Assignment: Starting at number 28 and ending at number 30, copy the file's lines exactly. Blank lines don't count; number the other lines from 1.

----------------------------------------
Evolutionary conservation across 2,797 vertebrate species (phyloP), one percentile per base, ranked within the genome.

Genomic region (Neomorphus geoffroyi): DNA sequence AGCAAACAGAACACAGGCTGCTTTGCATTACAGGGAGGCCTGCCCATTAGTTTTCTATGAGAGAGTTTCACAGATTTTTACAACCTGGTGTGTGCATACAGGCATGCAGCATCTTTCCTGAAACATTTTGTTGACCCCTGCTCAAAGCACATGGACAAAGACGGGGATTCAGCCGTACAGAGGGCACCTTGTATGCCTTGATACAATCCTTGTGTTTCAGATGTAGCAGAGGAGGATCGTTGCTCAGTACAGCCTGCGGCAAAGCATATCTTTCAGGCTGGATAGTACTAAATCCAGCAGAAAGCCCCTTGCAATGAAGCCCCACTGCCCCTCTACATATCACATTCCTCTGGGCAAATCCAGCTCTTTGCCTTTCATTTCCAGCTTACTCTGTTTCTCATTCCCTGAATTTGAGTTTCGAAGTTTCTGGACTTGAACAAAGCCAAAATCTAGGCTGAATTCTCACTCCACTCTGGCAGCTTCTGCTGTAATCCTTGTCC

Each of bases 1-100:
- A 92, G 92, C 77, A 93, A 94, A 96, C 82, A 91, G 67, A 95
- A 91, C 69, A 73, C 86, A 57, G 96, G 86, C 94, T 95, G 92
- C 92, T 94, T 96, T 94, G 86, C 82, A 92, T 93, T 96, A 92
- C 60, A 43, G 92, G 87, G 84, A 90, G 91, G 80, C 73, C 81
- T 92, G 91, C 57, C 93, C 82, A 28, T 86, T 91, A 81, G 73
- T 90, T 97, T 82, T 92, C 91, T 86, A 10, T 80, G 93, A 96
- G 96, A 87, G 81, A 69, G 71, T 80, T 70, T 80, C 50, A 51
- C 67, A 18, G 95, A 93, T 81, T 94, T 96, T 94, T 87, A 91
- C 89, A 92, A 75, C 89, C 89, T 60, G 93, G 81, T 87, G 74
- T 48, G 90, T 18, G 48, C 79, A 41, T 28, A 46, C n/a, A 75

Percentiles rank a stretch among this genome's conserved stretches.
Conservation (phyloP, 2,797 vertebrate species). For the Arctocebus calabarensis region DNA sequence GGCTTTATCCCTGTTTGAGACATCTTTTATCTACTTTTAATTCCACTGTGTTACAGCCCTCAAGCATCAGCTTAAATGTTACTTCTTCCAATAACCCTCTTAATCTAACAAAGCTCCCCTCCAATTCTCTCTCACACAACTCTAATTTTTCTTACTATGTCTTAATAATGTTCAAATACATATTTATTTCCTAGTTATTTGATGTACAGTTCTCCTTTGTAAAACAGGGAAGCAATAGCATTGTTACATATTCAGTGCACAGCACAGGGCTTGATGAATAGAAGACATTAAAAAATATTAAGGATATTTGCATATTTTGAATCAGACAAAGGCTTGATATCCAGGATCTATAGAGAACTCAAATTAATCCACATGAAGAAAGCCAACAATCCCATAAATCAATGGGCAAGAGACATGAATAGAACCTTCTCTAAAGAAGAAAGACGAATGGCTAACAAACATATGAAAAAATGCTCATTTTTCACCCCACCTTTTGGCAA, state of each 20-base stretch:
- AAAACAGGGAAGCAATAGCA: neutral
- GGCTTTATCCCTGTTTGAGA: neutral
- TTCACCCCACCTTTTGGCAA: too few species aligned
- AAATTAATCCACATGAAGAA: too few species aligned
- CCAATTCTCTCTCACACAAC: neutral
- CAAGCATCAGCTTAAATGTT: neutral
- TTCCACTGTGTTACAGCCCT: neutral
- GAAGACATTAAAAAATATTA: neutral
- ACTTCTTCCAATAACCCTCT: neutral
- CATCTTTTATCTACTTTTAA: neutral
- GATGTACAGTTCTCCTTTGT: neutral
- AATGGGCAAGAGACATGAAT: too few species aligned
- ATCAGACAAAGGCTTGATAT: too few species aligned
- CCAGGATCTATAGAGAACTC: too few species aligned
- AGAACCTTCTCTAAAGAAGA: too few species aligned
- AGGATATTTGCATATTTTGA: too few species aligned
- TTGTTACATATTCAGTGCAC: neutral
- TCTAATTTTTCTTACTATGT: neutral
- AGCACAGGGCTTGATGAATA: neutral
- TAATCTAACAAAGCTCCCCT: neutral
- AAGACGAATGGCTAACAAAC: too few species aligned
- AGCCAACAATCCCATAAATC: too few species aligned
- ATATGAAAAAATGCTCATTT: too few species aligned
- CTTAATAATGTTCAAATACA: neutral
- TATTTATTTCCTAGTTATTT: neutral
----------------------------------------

- ATCAGACAAAGGCTTGATAT: too few species aligned
- CCAGGATCTATAGAGAACTC: too few species aligned
- AGAACCTTCTCTAAAGAAGA: too few species aligned